Finally, it was decided not to rack brains and take the brushless motor, and if necessary, cover the motor winding with varnish. So the idea was to put the wires out of the housing right into the water and just to seal them. It would be much easier than to construct a model with oil and oil seals or some other complicated mechanism in order to keep mechanic and electronic parts away from water.

So let’s move on to more important things.

Choosing the components

Below you’ll find a list of different stuff that was used to create the device.


Among the variety of controllers I’ve chosen Raspberry Pi 3B. I would not recommend Arduino-like boards for this project, because it won’t manage such a complex task, as it is necessary to control at least 4 motors, diodes, gyroscope, send video stream from the camera and at the same time receive and process commands from control devices. Raspberry Pi 3B comes with built-in Wi-Fi and Ethernet for RJ-45 connector, what will undoubtedly help you with all these operations.

Communication channel

Well, yes, you are right, a twisted-pair wire. It was always difficult to transfer the data under the water. Water is an excellent shield, and, therefore, you can forget about any wireless data transfer (fans of “and what about submarines” – please find out what is the size of the antenna for implementation of such a transfer and the cost of technology, complexity and width of the transmission channel). So there was no other way out. There was a checklist that was successfully passed:

  • The ability to transfer data under the water.
  • The speed of data transfer under the water.
  • Universalism (it perfectly fits Raspberry Pi 3B and the transmitter).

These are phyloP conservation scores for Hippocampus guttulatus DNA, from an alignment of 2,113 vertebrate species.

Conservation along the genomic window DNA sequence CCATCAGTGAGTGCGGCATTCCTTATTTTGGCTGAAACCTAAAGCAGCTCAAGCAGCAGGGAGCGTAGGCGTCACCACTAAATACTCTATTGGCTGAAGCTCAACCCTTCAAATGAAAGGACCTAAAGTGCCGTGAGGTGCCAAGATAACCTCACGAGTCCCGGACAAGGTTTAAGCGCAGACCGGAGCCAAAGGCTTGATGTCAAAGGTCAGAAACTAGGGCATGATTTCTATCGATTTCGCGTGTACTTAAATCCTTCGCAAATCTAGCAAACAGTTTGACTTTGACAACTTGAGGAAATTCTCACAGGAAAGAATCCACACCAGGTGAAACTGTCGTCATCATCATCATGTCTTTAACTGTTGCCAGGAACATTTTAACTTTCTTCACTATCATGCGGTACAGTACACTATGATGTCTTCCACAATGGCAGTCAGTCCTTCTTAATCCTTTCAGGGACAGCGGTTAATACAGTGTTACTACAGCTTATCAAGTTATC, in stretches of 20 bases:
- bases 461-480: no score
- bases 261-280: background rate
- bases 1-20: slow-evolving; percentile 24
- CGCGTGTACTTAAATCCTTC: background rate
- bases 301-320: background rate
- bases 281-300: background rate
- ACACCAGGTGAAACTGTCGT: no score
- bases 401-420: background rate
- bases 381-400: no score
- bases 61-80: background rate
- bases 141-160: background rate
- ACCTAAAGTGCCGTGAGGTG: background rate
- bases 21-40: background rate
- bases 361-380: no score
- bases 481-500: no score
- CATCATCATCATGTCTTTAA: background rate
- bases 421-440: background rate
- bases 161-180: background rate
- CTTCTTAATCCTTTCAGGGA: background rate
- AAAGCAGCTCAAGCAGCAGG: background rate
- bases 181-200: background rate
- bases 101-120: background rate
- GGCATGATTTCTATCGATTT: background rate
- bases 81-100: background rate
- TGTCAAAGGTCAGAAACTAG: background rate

There is a special cable for water with neutral floating and, but you can’t buy 100 meters separately, and I did not want to spend 500+ dollars on a reel.

Base transmitter

NEXX mini router There were 3 main options of transfer:

  • Try to wire a Wi-Fi antenna from water to land (in this case instead of a twisted-pair wire a solid wire should be used), but there were a lot of controversial points.
  • Create a client-server bridge connection between two Raspberry Pi 3B (it would be appropriate, but more expensive and troubling).
  • Connect a mini-router with Raspberry using a twisted-pair wire. This option was taken as the basis, as it is the most reliable, fast and cheap. Experience has proven that this is quite a good option.

Electric motor

N2830/2212 1000KV

After testing 3 different motors, I chose this model. You may ask why? Well, it is powerful enough, it has a second axis so you can use 2 propellers. In general, all motors operate normally in water until the algae or sand get inside the motor. If you choose high-speed and less powerful one, you’ll find out that these types of motors are not the best fit for water. Cheaper motors also fell short of expectations. Well, the quality meets the price.

Control board (ESC)

It’s also pretty simple. It can be programmed to switch forward/reverse, and the power of 30 amps should be enough for the tested motors. Besides, I did not have to wait for it for a month or two to deliver it from China (but, of course, there is one catch 🙂 ).

Afro ESC USB programming tool

Programming tool for ESC. With this device you can upload the necessary firmware. But actually, this is the catch. I had to wait a month and a half for it.



This model is intended to burn out everything with its light. So, this was the goal.

LED pulse driver

7-30В 3А or similar

This is a perfect fit for our purposes – it holds two above-mentioned LEDs, and it also connects to the Raspberry and allows you to adjust the brightness of the LED.

Source: Underwater Drone: The Story of the Madness

About The Author

Muhammad Bilal

I am highly skilled and motivated individual with a Master's degree in Computer Science. I have extensive experience in technical writing and a deep understanding of SEO practices.